Jan 26, 2015

Robot - Part 1

Alrighty then!  Let's do this robot thing!

First though, THANK YOU all for participating in my little survey from last week.  A lot of my questions were answered and a lot of my gut instincts were validated, so thank you.  I really do appreciate the feed back.

I'm happy to be back to blogging again and while I can't promise daily post, I do look forward to more post than I've been doing.  If you've been a long time reader, you know life has thrown me off track a bit for the last year and half or so and I've been struggling to regain balance and creative flow. I feel like the fog has lifted though and I'm excited to be back doing something that I enjoy so much.

So, let's talk Robots shall we?

I'm going to break the tutorial up into two parts.  Mostly because these aren't super hard to make, but they are time consuming and the tutorial will be long if I do it all in one. Plus, having a part 1 will give you time to collect all the supplies.

Part 1 will mostly focus on getting ready.  And, Part 2 will be the hands on, step-by-step.

Let's start.

We are going to make the little guy shown above.  
The trick to making these look the best they can is to add personality in your add-ons and placement of the parts.  We'll talk more about that when we start to construct him but you will want to start thinking about what kind of items you will be adding to him.  I tend to use what I have and I use a mix of things.  I also like to use "found" objects.  So watch parking lots and check your junk drawers, you might find great treasures - if it's metal, it can probably be added to him.

Here are the things you have to have to make him:

Polymer Clay - 4 or 5 different colors (I use Sculpey or Primo, if you are buying it, only buy it if it's soft when you squeeze the packaging.  Also, you will need two packages for the body and head.  All other colors are just accents and you won't use a full package)

Legs - 2 thin Lag bolts, NOT screws, about 4 inches long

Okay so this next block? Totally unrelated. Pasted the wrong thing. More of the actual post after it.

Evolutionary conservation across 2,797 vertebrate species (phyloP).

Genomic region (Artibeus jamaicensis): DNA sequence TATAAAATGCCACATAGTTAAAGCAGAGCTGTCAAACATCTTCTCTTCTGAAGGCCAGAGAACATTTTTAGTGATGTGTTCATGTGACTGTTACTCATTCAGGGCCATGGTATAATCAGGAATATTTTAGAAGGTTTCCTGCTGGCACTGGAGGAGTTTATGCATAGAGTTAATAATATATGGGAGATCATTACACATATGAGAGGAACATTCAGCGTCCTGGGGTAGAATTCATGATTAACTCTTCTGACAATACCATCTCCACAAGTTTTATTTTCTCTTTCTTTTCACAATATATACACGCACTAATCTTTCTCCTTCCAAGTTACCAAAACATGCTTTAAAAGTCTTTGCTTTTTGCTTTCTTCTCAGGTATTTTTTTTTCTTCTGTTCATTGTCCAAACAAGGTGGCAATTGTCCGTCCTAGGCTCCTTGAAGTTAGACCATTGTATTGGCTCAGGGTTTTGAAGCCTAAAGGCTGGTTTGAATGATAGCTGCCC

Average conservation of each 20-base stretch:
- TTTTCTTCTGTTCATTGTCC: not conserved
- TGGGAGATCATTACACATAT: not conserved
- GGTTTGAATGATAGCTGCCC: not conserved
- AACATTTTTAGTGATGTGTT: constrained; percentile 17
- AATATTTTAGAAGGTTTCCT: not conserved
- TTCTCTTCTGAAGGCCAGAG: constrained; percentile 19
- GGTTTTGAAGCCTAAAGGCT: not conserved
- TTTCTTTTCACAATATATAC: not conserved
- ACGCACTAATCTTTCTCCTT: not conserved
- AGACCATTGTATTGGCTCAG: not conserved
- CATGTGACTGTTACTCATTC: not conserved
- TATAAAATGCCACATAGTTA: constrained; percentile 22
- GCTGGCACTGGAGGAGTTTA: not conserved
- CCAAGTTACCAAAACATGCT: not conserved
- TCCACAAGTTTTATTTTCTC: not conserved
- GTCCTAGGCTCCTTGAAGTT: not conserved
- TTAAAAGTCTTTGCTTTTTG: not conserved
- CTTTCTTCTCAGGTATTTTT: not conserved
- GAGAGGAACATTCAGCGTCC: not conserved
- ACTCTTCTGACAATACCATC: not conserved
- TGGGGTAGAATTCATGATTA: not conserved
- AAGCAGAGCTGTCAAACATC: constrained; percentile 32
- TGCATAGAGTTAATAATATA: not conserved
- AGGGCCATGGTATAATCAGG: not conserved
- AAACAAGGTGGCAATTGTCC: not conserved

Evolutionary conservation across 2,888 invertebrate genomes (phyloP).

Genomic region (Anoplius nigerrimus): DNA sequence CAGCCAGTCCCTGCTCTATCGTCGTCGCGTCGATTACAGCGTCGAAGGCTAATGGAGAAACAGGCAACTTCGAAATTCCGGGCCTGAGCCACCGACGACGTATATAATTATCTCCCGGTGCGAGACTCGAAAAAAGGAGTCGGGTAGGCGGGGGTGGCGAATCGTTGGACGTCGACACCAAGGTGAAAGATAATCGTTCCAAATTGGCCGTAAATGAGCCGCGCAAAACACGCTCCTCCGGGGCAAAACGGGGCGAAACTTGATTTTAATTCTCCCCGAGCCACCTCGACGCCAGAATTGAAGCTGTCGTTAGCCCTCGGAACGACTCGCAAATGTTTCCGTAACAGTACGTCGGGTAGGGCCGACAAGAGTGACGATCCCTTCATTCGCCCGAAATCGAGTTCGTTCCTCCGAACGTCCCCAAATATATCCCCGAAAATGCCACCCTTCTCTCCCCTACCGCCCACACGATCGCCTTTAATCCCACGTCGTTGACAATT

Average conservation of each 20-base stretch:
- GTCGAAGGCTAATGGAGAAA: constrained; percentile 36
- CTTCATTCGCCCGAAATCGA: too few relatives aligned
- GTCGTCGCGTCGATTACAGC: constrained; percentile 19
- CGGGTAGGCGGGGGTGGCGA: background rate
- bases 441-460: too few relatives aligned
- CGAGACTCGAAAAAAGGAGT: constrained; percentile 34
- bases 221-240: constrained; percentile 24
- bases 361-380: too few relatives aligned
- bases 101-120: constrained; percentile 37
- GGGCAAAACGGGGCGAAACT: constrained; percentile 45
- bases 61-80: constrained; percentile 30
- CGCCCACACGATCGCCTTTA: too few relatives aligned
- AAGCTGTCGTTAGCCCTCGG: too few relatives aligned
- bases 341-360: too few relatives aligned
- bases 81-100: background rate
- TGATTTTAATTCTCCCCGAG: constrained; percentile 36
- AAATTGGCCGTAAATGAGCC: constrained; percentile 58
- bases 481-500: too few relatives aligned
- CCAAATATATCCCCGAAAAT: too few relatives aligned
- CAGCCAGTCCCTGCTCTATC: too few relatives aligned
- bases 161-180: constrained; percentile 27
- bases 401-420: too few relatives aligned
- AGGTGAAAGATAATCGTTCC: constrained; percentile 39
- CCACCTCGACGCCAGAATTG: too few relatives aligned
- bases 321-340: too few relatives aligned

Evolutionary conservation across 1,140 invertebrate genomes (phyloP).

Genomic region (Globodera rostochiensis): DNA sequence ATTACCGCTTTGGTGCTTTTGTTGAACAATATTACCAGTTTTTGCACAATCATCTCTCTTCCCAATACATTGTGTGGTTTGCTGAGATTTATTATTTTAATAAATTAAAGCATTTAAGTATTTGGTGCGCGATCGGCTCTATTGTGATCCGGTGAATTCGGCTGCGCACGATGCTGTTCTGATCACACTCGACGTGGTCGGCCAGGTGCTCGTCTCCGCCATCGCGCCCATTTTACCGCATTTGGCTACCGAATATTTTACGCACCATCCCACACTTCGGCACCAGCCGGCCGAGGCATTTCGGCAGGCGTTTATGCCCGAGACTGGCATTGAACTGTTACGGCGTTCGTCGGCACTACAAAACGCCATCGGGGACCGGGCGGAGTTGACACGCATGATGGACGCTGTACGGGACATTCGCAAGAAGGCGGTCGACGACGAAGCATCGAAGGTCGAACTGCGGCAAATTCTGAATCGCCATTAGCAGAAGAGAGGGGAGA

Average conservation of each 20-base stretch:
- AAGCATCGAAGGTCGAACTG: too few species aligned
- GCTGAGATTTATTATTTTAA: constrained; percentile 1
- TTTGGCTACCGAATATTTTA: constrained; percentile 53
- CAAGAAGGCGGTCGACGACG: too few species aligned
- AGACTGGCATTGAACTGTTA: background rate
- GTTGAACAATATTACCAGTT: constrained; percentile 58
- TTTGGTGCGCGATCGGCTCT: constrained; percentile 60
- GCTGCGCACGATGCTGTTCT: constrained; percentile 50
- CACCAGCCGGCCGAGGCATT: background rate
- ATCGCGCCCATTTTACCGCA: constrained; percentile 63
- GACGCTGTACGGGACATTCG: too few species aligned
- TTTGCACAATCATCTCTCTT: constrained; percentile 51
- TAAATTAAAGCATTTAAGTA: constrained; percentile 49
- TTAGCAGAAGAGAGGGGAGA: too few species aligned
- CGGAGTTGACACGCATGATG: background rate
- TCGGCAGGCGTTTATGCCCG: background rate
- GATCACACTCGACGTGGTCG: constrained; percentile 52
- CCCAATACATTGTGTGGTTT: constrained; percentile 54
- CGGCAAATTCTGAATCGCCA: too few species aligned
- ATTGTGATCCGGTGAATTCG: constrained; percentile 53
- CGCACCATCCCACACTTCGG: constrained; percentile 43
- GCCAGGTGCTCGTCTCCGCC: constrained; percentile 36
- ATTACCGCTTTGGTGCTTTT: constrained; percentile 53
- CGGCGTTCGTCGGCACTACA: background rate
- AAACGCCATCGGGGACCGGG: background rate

Knees - 2 1/4-20x5/8 Cross Dowels (just make sure that the size you buy fits the bolts.)

Body - Small Altoid tin - Altoids come in two size, the regular and small - you want the small one

Arms - 1 metal bracelet (think bangle bracelets, you can buy a set of different styles at Walmart for about $5 - they do need to be metal. Plastic will melt when you cook it)

Neck - Metal Sewing bobbin, thread on it is optional.  I kinda like it with the thread attached as it adds to the texture and character

Optional items:

Watch parts - misc gears and small pieces.  I use these for his eyes, on the heart, on his hat and on the top of his shoes.  You can find watch parts at Hobby Lobby near the polymer clay

Metal Washers - I use three different sizes to make bracelets and I have these solely because I raided my husbands tool box.  It was nice of him to share, unknowingly of course.

Jewelry Findings - I have a bunch of jewelry findings so I just dig through my stash.  However, if you are buying them look for little beads, metal of course, and bracelet clasps.  You will also need Headpins to hold the beads in place

Wire - I use a 20 gauge but most wire will work

Tools and Such:

Wire cutters
Wax paper
Tin foil
Brown paint
Polyurethane, semi-gloss
E6000 glue
Paint Brush
paper towels
Oven or toaster oven

I think that sums it up.  If you have questions or need more details about anything, shoot me an email at thenshemade(at)gmail.com and I will do my best to answer your questions.  Just keep in mind, it's fun to be creative with the little details.  Below is a photo of three other robots I've made, take a look at the details to get an idea of how to add personality and quirk those your creation.  

And, I'll see you in a day or two with Part 2 of our tutorial.